Real World article
(written from a Production point of view)
FASA logo

The FASA Corporation (commonly referred to as FASA) was a company that produced role-playing (RPG), text, board, and video games and was founded around 1980 by Jordan Weisman and L. Ross Babcock III. The "FASA" acronym stood for "Freedonian Air and Space Administration". Some of FASA's most popular and extensive lines included the Shadowrun, MechWarrior, BattleTech, Doctor Who and Star Trek games. A highly sought after rarity FASA released, has become the 1979 single Battlestar Galactica role playing game outing, one of the very first products the company had released, and which has served as the template for the four years later released Star Trek: The Role Playing Game. [1]

FASA closed its doors around 2001 after twenty years in operation, but the creators continue to license new games based on earlier FASA releases. Meanwhile, Star Trek gaming has continued to evolve and been licensed to other companies including Last Unicorn Games, Decipher, and WizKids.

The Star Trek license Edit

FASA gaming miniatures assortment Original FASA Logo
Assortment of painted FASA gaming miniatures
Original FASA logo as used in the Star Trek era

In 1982, FASA was licensed by Paramount Pictures to produce a RPG based on Paramount's first four Star Trek films and Star Trek: The Original Series. After four development versions were rejected, because of a too large focus on combat, which did not fit with Gene Roddenberry's vision of a more utopian future, a fifth development team, consisting of Guy W. McLimore, Jr., Greg Poehlein, and David F. Tepool, was brought in. It was this team that succeeded in developing a version that was met by approval of both the franchise and FASA. (Designers & Dragons, p. 120, ISBN 9781907702587) The basic game was released in 1983 as Star Trek: The Role Playing Game, followed by numerous associated components, supplements and reference works. FASA also produced four Star Trek "Micro-Adventure" games that incorporated some of the RPG's elements into smaller, less complex games. Aside from the game also including some content from non-canon Star Trek novels and comics, Star Trek: The Animated Series also became included as part of the game's content, as it too was covered by FASA's licensing.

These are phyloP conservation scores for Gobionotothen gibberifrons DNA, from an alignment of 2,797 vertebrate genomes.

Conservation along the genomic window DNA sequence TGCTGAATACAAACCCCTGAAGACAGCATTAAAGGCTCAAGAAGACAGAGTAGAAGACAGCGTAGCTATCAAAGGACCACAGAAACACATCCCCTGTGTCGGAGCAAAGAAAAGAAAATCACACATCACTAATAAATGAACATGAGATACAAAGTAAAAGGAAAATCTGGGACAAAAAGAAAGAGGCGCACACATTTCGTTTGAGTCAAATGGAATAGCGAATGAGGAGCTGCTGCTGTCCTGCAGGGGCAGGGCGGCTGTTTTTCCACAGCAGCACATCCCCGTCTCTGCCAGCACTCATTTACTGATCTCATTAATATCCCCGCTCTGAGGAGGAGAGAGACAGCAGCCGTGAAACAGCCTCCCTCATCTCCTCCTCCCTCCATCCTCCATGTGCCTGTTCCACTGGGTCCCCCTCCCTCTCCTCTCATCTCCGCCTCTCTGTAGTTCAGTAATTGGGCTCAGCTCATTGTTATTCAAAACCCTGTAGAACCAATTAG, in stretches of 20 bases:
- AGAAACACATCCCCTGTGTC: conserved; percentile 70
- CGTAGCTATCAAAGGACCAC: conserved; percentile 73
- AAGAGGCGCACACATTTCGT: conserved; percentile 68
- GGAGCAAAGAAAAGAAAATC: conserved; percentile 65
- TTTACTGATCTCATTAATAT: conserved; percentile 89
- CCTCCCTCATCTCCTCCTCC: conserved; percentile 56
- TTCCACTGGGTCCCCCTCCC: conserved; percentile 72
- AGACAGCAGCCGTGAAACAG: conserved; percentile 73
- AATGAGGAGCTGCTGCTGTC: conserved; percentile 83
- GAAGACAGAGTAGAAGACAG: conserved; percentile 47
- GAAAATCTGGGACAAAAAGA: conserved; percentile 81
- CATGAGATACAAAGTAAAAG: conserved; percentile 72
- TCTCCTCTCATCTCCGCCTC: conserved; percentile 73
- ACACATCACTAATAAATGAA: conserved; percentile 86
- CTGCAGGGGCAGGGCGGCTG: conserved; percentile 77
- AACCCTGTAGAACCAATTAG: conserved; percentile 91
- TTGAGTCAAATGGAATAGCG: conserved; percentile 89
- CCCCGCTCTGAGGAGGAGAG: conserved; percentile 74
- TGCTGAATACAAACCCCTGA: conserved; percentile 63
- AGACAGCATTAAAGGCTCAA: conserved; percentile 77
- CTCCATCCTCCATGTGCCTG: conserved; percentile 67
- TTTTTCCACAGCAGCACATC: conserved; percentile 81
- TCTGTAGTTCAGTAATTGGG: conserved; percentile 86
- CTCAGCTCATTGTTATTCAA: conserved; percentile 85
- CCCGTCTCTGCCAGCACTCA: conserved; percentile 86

Conversely, information and designs from the FASA game have been influential in subsequent Star Trek novels, comics, and games. Despite the non-canonical nature of the game, content created by FASA designers has even influenced some elements in early canon Star Trek: The Next Generation-era filmed Star Trek productions. FASA's Star Trek RPG, became a major competitor at the time to Task Force Games' Star Fleet Battles RPG, which, as the first of its kind, had started its releases a few years before FASA's.

A major contributing factor to the success of their game was the release, likewise starting in 1983, of a line of accompanying, highly imaginative – where their non-canon starship designs were concerned – pewter gaming miniatures, which have proven to be quite popular in their own right (eclipsing that of the earlier released Task Force miniatures), and it has garnered the company a 1984 H.G. Wells Award in the category "Best Vehicular Miniatures Series".

With the advent of The Next Generation in 1987, FASA geared up to incorporate the new production into their game frame work and released both a season one supplemental sourcebook and the Star Trek: The Next Generation Officer's Manual, both published in 1988. FASA was already in the process of manufacturing accompanying gaming miniatures based on the production, when its contract with Paramount suddenly ended shortly thereafter in 1989 due to licensing difficulties. The predominant reason for Paramount to do so was their desire to have a more coherent (official) franchise in place by exercising a firmer grip on it, and which was exemplified by their unhappiness with the Next Generation FASA publications which contained information already contradicted upon their release, and thus rendered non-canon, by events taking place in the series as concurrently aired. (Designers & Dragons, p. 123; [2] – see also in this respect: Print material franchise)

Star Trek: The Role Playing Game editorial staffEdit

this list is currently incomplete

See alsoEdit

External link Edit

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